Date:           Monday, 22 Nov 2004 09:43:59 CST
Subject: PERICLES in Minneapolis
Comment:        SHK 15.1991 PERICLES in Minneapolis

And if you can't get to Washington DC or NYC, those in the Midwest can
see a production of _Pericles_ at the Guthrie Lab, directed by my
talented friend Joel Sass; it opens February 12 and runs through March
6. I just saw the preliminary designs this weekend, and they looked
amazing and beautiful.

Chris Gordon

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Real Hamlet

The Shakespeare Conference: SHK 15.2008  Wednesday, 24 November 2004

From:           D Bloom <This email address is being protected from spambots. You need JavaScript enabled to view it.>
Date:           Tuesday, 23 Nov 2004 07:56:52 -0600
Subject: 15.1996 Real Hamlet
Comment:        RE: SHK 15.1996 Real Hamlet

Bill Arnold what

"Sheesh.  So what is the point?  We should burn the TEXTS of Hamlet and
only see the play, and RESTRICT our discussions on SHAKSPER to actor's
deliveries?  And seeing as it is ENDLESSLY ARGUABLE then we ought to
agree to disagree and just plain fogedaboddit?  And seeing as there
ain't much DIFFERENCE between TEXTS and none of us will OFFER AS THE
COMMON GROUND ONE TEXT, then why CITE texts if none of us agree to THIS
or THAT being pertinent?

"Hey, Shakespearean scholars, is THIS the Hamlet we want to portray: as
dubious a character as dubious presentations of dubious scholars and
dubious students of the bard?  I admit it plays into the hands of the
DUBIOUS interpreters.

"But, I ain't buying it.  Y'all get a big fat F!"

There is a point at which any judgment, when challenged, breaks down. It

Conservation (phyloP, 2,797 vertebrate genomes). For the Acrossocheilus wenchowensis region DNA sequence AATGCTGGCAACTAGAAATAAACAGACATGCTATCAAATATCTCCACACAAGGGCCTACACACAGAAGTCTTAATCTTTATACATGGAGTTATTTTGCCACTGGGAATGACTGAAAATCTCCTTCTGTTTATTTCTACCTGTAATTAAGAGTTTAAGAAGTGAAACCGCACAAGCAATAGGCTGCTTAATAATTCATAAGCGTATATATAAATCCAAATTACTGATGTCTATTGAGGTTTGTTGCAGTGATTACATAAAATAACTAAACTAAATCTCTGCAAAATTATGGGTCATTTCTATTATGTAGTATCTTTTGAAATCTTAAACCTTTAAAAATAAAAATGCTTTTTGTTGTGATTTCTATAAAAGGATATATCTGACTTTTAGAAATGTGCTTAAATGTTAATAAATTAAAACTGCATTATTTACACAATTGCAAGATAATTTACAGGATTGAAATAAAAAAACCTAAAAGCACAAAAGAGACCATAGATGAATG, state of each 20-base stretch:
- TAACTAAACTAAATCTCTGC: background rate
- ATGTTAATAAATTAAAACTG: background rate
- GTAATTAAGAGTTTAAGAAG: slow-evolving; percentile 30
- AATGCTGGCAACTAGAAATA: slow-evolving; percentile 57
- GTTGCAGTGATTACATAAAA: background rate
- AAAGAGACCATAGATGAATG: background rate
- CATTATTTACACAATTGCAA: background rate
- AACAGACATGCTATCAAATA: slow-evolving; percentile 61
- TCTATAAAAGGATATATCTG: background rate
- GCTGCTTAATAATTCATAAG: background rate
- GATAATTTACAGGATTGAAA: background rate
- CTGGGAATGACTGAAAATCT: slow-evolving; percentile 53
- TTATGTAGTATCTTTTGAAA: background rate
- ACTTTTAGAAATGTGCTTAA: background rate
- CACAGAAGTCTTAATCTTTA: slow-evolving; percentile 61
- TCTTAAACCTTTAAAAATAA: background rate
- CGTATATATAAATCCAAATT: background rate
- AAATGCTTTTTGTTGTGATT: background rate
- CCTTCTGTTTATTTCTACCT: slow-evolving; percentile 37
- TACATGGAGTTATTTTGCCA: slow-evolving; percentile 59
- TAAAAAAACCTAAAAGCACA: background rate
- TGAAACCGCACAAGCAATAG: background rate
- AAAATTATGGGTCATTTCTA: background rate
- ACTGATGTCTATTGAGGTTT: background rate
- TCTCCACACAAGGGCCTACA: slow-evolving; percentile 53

must then be asserted as Revealed Truth or confessed as "IMHO." It is,
however, a useless exercise to make such rude challenges. Most of us on
this list realize that Absolutes belong to the realm of religious faith.
  But Near-Absolutes-grounds of agreement-can be reached if we
understand our own ideas well enough to explain them, and the premises
they are based on, clearly to people who are eager to learn and have the
good manners to listen attentively and ask politely for clarifications.

(In bar-room versions of the learned academic discussion, politeness and
attentiveness can be dispensed with-but this is only possible among
friends.)

Placed in the absolute terms of faith, only fanatics would assert that
their Hamlet was the only true Hamlet. But it also serves no purpose to
lapse into relativism, as my students do when they haven't the brains or
the energy to think something through.

Thus, I agree with Bill at least in part. Establish the common ground
and then work out what should logically follow. If you find no common
ground, drop the subject and order another round.

Cheers,
don


PS: Nice to see a quotation from Cecil the Sea-Sick Sea-Serpent. Where
is Stan Freberg when we need him?

_______________________________________________________________
S H A K S P E R: The Global Shakespeare Discussion List
Hardy M. Cook, This email address is being protected from spambots. You need JavaScript enabled to view it.
The S H A K S P E R Web Site <http://www.shaksper.net>

DISCLAIMER: Although SHAKSPER is a moderated discussion list, the
opinions expressed on it are the sole property of the poster, and the
editor assumes no responsibility for them.